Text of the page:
Donations to members of Congress: On page 22, Nisbet devotes one short paragraph to donations:
Donations to members of Congress are equally complex to track, though do show a sizable advantage for proponents of cap and trade legislation. Data compiled by Maplight.org estimates that in the two years leading up to the June 2009 House cap and trade vote, donations to elected members of Congress from interest groups supporting the bill outnumbered the donations from interest groups opposed to the bill nearly 9 to 1 ($35 million to $4 million). Similarly, on the Senate bill, in the two years leading up to its August 2010 failure, donations to Senators from interest groups supporting the bill outnumbered those from groups opposed by 5 to 1 ($6.4 million to $1.2 million.)
Strangely, it is the only cross comparison that uses a two-year aggregate and therefore the numbers don’t match all of his others, which are single-year comparisons. But, as we’ll see, it is way, way off.
Kristen Bartoloni, a Center for American Progress Action Fund researcher, did a more thorough analysis. She found that “‘Climate Shift’ uses Maplight Data on campaign contributions that excludes 15 of 18 organizations Nisbet identifies as ‘Prominent Opponents’ of the bill,” including Exxon Mobil and Koch Industries:
It omits Koch Industries, who contributed $2,134,963 to candidates for office in just the 2010 cycle, Exxon Mobil, who contributed $1,331,352 to candidates, and Chevron, who contributed $931,814. Just these three companies combined for a total of $4.4 million in campaign contributions ignored by the study.
Here is what Bartoloni found when she redid the analysis — a nearly 9-to-1 advantage for opponents in the 2010 cycle:
Reality: During the Key 2008-2010 Cycles, Polluters Donated $100 Million MORE to Candidates and Members of Congress Than Environmentalists and the Alternative Energy Sector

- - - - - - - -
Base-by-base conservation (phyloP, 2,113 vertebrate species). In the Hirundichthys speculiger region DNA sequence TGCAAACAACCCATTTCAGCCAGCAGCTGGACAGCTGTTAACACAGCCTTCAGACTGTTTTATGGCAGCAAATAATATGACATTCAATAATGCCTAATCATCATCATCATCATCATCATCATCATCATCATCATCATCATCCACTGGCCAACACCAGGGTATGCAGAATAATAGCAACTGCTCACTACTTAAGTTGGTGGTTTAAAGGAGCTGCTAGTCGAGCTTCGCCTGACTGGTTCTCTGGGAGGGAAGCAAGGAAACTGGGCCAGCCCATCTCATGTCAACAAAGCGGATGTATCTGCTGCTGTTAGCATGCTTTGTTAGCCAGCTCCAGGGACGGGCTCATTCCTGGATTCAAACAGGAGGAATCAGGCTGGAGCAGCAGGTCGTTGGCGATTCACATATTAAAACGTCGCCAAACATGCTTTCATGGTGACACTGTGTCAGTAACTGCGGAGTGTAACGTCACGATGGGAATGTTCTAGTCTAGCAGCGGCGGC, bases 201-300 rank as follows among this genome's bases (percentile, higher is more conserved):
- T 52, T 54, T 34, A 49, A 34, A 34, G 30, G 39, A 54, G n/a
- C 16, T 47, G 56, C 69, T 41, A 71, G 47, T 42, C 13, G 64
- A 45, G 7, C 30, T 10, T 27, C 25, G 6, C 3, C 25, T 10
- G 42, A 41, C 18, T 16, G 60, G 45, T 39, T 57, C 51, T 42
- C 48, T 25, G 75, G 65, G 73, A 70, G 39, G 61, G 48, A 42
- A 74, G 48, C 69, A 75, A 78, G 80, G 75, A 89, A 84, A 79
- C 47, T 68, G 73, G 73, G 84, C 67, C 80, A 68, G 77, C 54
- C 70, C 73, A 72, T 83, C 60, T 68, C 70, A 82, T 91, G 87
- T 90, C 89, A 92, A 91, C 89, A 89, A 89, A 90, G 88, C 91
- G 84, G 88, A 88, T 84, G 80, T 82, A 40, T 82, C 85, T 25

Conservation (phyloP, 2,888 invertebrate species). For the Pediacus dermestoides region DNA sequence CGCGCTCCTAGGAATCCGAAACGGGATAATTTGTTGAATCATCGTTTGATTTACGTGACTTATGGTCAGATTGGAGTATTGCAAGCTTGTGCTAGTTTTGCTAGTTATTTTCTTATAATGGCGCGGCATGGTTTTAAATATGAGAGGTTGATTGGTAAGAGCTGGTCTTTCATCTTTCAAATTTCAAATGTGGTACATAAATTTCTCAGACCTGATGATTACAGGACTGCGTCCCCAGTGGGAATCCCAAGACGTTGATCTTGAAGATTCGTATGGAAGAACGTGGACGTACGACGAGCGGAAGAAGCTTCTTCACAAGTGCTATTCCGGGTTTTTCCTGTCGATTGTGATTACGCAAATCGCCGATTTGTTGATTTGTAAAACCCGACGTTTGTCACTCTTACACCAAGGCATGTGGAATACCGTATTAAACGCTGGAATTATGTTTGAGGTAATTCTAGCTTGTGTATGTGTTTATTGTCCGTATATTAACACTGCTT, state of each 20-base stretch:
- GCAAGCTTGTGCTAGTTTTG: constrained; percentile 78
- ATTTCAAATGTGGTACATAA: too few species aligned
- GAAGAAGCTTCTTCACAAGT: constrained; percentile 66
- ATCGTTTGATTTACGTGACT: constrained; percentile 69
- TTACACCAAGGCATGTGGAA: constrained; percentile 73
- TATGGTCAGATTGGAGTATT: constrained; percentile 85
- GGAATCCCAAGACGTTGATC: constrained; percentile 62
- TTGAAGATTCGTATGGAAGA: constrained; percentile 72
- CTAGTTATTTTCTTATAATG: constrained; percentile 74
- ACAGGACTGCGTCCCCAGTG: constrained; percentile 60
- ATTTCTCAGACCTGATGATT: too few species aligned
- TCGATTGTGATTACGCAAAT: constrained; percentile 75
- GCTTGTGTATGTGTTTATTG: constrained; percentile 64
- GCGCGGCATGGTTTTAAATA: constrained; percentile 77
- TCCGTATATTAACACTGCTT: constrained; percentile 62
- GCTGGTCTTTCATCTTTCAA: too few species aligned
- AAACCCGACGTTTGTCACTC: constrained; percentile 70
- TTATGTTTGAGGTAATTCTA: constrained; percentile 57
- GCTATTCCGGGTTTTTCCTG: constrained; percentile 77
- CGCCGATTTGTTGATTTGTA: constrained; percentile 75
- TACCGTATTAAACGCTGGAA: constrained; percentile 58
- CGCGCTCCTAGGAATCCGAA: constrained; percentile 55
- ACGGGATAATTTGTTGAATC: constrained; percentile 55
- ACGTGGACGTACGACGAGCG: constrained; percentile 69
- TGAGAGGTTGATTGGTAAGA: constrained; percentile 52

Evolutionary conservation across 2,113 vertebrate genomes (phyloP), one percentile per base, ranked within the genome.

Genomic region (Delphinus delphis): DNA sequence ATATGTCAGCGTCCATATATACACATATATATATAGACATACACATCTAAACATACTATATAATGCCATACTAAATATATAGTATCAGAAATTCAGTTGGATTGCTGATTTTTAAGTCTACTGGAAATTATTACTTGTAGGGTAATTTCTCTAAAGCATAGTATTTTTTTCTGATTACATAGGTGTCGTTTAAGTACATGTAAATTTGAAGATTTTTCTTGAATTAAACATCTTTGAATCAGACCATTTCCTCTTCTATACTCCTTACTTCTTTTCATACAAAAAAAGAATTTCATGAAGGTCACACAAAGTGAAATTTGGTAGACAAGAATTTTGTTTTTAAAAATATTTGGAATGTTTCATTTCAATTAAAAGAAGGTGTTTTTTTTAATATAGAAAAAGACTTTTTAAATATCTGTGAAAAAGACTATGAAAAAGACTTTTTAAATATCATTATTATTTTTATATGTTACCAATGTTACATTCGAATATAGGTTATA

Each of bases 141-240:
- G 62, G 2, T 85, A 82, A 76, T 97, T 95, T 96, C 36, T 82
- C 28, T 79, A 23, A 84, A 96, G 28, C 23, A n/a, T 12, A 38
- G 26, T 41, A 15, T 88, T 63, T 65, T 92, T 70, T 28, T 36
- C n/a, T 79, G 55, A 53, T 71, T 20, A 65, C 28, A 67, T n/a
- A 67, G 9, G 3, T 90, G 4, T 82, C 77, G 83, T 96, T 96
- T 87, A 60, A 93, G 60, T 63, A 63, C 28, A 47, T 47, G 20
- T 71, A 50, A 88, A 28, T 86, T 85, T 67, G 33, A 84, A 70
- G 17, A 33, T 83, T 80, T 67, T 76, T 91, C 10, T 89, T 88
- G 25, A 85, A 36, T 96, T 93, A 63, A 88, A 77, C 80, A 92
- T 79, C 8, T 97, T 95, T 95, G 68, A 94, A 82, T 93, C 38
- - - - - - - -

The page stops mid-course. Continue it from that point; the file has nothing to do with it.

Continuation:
The big picture
As you may recall, Dr. Brulle said that after his detailed review of the financial data, “My overall analysis is that the rest of the report eviscerates the executive summary.”
In the Executive Summary, Nisbet never mentions any of the real financial disparities. Instead, here is what he says:
The national environmental groups working on climate change have closed the financial gap with their longstanding opponents among conservative think tanks, groups and industry associations. They have augmented their legislative influence through alliances with several dozen of the world’s largest corporations. They have also spent heavily on general public education campaigns and advertising, and they have been able to spend unrestricted amounts on direct mobilization of their more than 12 million members.
- Analysis of revenue and spending is based on Internal Revenue Service (IRS) records and annual reports for 2009, the most recent year for which data is publicly available. The analysis of lobbying expenditures is based on data compiled by the Center for Responsive Politics.
- The 45 national environmental groups working on climate change are a $1.7 billion-a-year movement, with revenue streams that rival the most expensive presidential campaigns in history and the combined earnings of the world’s richest sports franchises. In comparison, the 42 conservative think tanks, groups and industry associations aligned against cap and trade legislation generate about $900 million per year in revenue.
- In 2009, in their efforts focused on climate change and energy policy, the national environmental groups outspent conservative think tanks, groups and their industry association allies $335 million to $259 million.
Sounds impressive and compelling, no?
But as we’ve seen, the data compiled by the Center for Responsive Politics actually shows environmental groups were out-lobbied, probably 8-to-1. They were out-advertised 4-to-1 or more. They were beaten by more than 8-to-1 in donations to candidates and Congress members in the 2010 election cycle and by 10-to-1 on independent election expenditures in 2010.